Written by Sarah Calise, Archivist
The Civil Rights Act of 1964, signed into law by President Johnson on July 2, prohibited the discrimination in public places, integrated public facilities, and made employment discrimination illegal. It was the most powerful piece of civil rights legislation since the Reconstruction era. This victory belonged to the Black activists and organizations that put constant pressure on our government for decades. So, how did Tennesseans feel about it?
Thousands of constituents wrote to Senator Albert Gore and Representative Richard Fulton in the months leading up to the bill’s passage. Gore received an overwhelming amount of letters against civil rights from citizens across the state, while Fulton’s more liberal-leaning constituents in the 5th District demonstrated a mix of feelings that swayed toward supporting the act.
Tennesseans against civil rights legislation used similar terminology to describe their opposition. The bill was “communist,” “socialist,” or “totalitarian.” White Tennesseans believed that greater civil rights for Black people, meant a loss in civil rights for white people, which was simply unfounded and illogical. Many of the letters were also filled with racist language and analogies in support of maintaining segregation.
Below are letters against the Civil Rights Act of 1964.
Tennesseans in support of the bill cited the need for federal intervention to end discrimination and provide equitable education, housing, employment, and public facilities for Black Americans. It was time that everyone enjoyed the democratic ideals laid out in the Constitution. Quite a few letters of support written to Fulton came on the heels of the assassination of President John F. Kennedy. The tragic event urged constituents to support passing civil rights in honor of Kennedy’s memory.
Below are letters in support of the Civil Rights Act of 1964, including one from Grafta M. Looby, who was the wife of notable Nashville civil rights lawyer Z. Alexander Looby.
Gore and Fulton were also on opposite ends of the fight. Although he voted in favor of previous civil rights legislation (in 1957 and 1960), Gore publicly stated his concerns about Title VI of the bill that prohibits discrimination in any program or activity that receives federal funds or other federal financial assistance. He expressed these views on the Senate floor during the end of the notorious filibuster that began in late March and lasted 60 working days. His motion to get the bill recommitted to the Judiciary Committee was easily defeated by a vote of 25 to 74.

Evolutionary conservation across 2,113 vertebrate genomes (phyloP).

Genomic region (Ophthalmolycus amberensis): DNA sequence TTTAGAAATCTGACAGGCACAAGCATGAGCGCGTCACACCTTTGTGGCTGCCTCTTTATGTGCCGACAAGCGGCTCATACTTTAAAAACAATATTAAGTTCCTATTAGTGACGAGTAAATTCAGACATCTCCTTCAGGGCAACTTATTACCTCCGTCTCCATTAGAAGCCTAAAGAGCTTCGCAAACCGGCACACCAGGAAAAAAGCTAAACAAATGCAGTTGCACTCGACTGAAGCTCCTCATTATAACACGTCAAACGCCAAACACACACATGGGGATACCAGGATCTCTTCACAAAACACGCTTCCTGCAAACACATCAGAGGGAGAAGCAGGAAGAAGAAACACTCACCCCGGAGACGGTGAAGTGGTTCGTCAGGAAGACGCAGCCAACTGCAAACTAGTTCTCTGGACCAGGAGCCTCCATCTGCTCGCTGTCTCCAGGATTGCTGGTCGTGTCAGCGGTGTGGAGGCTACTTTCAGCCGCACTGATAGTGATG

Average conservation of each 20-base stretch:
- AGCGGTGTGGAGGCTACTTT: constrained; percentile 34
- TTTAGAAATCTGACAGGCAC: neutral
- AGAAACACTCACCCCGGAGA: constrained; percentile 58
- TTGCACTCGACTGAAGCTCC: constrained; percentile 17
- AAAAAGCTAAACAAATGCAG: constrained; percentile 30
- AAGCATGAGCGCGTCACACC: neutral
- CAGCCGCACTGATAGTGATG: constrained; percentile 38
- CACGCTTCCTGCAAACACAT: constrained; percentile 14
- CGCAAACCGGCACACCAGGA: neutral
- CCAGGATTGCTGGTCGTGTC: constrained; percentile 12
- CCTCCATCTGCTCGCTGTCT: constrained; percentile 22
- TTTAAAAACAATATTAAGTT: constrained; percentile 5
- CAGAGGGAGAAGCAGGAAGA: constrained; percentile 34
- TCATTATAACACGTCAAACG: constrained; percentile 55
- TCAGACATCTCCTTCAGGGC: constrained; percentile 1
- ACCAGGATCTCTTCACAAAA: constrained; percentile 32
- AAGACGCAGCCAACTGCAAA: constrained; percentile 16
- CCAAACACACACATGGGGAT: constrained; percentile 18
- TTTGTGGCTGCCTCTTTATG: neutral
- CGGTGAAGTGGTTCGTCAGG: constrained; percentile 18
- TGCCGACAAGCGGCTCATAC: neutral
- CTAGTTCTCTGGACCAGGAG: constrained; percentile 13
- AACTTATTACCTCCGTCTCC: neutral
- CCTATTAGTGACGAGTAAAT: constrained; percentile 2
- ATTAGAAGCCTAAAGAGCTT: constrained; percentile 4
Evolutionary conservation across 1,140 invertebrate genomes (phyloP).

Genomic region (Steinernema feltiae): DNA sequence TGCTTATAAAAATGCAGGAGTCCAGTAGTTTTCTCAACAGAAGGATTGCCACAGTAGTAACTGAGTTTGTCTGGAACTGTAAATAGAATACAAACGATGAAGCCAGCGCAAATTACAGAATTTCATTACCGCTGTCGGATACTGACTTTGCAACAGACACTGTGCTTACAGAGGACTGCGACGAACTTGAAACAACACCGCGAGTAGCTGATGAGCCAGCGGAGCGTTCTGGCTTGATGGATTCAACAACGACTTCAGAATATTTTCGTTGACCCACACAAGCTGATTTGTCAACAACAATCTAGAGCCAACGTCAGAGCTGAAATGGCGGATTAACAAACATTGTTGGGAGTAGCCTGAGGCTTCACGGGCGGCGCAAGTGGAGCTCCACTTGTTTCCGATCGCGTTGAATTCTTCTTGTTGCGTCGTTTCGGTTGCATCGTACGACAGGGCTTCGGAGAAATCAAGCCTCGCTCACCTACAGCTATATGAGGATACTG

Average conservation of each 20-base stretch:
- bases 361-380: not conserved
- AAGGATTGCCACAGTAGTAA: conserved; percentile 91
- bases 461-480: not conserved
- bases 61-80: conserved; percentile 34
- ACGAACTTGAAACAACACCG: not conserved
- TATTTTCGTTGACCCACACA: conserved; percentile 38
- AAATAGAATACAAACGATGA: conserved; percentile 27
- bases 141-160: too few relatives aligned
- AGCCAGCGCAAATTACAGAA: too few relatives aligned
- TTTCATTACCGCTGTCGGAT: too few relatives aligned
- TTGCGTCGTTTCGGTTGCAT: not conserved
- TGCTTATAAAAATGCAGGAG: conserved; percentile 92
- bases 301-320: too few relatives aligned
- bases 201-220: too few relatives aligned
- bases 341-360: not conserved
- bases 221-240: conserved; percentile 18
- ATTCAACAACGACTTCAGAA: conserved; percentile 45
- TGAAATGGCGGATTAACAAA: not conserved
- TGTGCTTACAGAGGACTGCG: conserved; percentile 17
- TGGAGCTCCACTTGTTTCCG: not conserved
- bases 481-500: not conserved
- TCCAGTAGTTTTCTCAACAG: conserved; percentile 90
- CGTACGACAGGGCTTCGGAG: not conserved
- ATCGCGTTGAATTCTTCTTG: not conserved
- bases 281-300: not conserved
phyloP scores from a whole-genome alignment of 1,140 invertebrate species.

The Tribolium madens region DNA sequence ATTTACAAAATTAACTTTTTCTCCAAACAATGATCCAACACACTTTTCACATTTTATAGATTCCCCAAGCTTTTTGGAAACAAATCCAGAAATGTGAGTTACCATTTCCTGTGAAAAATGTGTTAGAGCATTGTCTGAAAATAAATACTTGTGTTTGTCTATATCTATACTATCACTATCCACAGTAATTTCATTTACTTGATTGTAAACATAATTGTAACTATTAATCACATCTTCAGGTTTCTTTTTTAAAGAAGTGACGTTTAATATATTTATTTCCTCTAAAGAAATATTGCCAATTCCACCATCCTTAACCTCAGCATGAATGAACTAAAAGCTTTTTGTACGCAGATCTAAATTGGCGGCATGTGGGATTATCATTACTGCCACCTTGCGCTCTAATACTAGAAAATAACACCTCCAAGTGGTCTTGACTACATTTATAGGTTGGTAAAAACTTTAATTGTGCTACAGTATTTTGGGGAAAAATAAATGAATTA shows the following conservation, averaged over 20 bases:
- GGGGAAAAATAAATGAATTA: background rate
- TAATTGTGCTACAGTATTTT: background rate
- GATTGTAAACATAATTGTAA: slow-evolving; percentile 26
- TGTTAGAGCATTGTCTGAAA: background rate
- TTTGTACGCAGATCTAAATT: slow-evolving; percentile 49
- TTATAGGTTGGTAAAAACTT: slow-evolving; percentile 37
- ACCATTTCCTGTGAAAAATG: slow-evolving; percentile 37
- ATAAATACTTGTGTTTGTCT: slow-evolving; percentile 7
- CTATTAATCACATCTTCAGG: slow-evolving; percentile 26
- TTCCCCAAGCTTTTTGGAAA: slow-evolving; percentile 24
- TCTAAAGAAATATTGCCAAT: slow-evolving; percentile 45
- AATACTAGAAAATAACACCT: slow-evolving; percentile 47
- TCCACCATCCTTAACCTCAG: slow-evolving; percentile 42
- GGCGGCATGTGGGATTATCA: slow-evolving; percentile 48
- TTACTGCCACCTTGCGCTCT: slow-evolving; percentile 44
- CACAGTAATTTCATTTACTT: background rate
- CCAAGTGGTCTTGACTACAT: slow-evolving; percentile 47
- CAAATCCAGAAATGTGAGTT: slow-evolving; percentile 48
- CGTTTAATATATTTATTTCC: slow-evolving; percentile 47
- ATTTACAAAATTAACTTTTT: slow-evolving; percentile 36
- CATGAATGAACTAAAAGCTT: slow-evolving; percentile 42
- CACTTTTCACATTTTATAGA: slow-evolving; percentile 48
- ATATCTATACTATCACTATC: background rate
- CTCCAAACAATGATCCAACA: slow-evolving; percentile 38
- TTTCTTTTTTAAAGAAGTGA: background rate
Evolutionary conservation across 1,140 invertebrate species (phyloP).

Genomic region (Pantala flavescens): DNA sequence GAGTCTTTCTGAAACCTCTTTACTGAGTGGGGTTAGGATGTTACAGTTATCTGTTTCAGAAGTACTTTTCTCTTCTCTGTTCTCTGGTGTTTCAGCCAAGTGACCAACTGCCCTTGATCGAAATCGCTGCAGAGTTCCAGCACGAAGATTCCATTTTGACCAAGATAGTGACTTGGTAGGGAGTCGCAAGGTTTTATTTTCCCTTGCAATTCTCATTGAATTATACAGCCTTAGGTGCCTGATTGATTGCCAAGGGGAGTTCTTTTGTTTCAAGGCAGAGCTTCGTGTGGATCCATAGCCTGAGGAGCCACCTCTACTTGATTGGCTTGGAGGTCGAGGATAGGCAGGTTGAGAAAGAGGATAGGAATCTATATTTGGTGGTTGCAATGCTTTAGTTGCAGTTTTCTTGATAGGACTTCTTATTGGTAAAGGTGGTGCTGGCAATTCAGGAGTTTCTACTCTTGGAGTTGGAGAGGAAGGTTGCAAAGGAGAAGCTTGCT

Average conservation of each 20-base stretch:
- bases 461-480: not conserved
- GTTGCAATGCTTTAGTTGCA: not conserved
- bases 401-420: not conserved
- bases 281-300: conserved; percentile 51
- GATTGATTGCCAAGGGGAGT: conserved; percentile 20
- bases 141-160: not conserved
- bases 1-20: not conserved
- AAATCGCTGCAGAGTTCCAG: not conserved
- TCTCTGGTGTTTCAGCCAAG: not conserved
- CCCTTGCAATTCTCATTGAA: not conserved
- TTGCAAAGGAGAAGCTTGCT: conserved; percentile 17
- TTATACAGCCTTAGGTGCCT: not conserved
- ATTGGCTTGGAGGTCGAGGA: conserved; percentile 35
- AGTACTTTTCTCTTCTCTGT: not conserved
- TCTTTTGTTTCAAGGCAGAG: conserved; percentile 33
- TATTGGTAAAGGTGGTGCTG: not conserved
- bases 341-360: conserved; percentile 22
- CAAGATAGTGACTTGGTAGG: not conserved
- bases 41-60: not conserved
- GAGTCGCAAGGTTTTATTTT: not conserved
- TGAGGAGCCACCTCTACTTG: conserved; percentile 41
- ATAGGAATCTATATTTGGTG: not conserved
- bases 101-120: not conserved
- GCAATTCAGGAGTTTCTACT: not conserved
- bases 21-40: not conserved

While Gore was too moderate to be asked to lead any portion of the filibuster, he certainly did not attempt to stop it from happening. As political scholar Todd S. Purdum noted in his book An Idea Whose Time Had Come, Senator Gore tried to “have it both ways by blocking the bill without actually having to cast a clear vote against it.” In a reelection year, Gore was trying to save face. Ultimately, he voted against the Civil Rights Act of 1964, and the decision remains a stain on his record. He did, however, vote for the Civil Rights Act of 1965 (voting rights) and the Civil Rights Act of 1968 (fair housing).
Also wanting reelection, Fulton was quite vocal about his support for federal civil rights legislation. He was one of the few Southern Democrats to vote in favor of the bill in 1964. In one response to a constituent, Fulton bluntly explained why he supported the bill:
Seriously, this is a matter of very vital concern to our Nation. For too many years we have looked away from this problem and failed to cope with it. I cannot in good Christian conscience stand by while some of our citizens are denied their Constitutional rights simply because of the their color, race or national origin. Therefore, I must support a meaningful Civil Rights Bill.
Both Gore and Fulton won reelection, and supported civil rights legislation in the latter half of the 1960s, despite growing opposition from white Tennesseans. Fulton resigned from the House of Representatives to become mayor of Nashville, while Republican Bill Brock defeated Gore in the 1970 election. By researching the congressional papers of these two men, you can see the political realignment that occurs between the Republicans and Democrats, as well as a shift toward conservatism in Tennessee.
It is also important to note this legislation is still incredibly relevant today, and everyone should make a conscious effort to learn and understand the history of civil rights. Just this June, the Supreme Court ruled in a 6-3 decision that the Civil Rights Act of 1964 protects LGBTQ+ employees from discrimination. Meanwhile, conservatives are taking action to undermine the Voting Rights Act of 1965 through strategic redistricting and voter suppression tactics. Our present is intricately tied to our past, and knowing our past is power for creating a better future.
The Gore Center remains closed to the public due to the COVID-19 pandemic, but we are taking research requests via email. To research the Albert Gore, Sr. Papers or the Richard Fulton Papers, contact Sarah.Calise@mtsu.edu.
 Purdum, Todd S, An Idea Whose Time Has Come: Two Presidents, Two Parties, and the Battle for the Civil Rights Act of 1964 (New York: Picador, 2014), 309.